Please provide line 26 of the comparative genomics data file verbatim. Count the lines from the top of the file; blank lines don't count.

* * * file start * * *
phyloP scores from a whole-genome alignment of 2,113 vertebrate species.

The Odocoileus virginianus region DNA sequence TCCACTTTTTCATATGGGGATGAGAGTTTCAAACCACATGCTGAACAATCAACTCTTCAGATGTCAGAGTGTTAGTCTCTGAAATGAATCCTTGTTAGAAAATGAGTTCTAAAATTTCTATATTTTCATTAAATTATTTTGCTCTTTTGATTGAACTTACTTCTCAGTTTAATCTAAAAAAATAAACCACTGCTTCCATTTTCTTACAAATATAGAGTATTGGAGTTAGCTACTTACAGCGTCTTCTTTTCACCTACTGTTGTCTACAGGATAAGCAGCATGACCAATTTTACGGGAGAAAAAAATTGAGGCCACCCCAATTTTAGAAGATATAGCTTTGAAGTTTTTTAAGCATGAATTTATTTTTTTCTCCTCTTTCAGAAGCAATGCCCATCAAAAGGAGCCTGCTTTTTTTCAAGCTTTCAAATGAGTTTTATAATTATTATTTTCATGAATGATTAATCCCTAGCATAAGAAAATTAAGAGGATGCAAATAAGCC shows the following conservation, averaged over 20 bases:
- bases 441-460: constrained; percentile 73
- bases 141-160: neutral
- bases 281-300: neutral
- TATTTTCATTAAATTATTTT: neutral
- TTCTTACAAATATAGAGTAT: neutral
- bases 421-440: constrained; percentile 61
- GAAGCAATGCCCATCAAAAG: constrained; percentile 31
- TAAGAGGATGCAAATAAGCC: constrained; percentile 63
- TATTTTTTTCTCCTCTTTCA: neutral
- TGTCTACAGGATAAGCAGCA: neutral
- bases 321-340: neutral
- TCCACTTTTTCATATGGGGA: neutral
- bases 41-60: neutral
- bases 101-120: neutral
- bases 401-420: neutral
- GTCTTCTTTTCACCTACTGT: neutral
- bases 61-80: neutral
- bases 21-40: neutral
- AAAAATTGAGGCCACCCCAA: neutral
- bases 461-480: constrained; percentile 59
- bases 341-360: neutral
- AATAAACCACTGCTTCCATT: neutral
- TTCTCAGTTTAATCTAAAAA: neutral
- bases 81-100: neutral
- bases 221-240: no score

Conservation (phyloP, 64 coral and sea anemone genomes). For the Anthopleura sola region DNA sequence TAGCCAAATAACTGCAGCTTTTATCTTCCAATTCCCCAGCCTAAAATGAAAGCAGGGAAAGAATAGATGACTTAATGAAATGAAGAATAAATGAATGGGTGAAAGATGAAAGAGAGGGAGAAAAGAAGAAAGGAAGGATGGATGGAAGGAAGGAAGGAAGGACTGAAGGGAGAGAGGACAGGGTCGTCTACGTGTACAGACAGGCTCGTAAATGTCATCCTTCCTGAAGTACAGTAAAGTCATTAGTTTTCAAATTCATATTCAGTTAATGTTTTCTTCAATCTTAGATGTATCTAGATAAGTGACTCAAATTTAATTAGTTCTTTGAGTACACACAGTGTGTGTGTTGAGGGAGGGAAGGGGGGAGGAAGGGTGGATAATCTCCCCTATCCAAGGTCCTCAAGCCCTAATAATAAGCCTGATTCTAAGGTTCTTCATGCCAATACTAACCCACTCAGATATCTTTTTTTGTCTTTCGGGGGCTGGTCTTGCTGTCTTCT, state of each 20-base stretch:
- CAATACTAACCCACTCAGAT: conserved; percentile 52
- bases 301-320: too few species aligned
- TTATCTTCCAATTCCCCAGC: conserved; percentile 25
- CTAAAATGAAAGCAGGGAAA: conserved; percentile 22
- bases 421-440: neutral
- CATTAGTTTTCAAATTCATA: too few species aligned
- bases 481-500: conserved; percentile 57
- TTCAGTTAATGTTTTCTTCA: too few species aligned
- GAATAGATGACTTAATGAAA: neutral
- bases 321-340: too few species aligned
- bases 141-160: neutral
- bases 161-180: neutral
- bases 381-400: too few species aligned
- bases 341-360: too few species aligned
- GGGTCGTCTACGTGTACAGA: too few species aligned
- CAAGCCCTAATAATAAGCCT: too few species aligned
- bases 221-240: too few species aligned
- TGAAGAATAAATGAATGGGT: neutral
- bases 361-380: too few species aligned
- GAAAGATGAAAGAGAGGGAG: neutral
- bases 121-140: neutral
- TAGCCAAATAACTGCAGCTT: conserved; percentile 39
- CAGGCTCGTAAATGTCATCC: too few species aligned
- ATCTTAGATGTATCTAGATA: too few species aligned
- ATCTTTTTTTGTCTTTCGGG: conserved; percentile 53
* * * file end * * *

- bases 81-100: neutral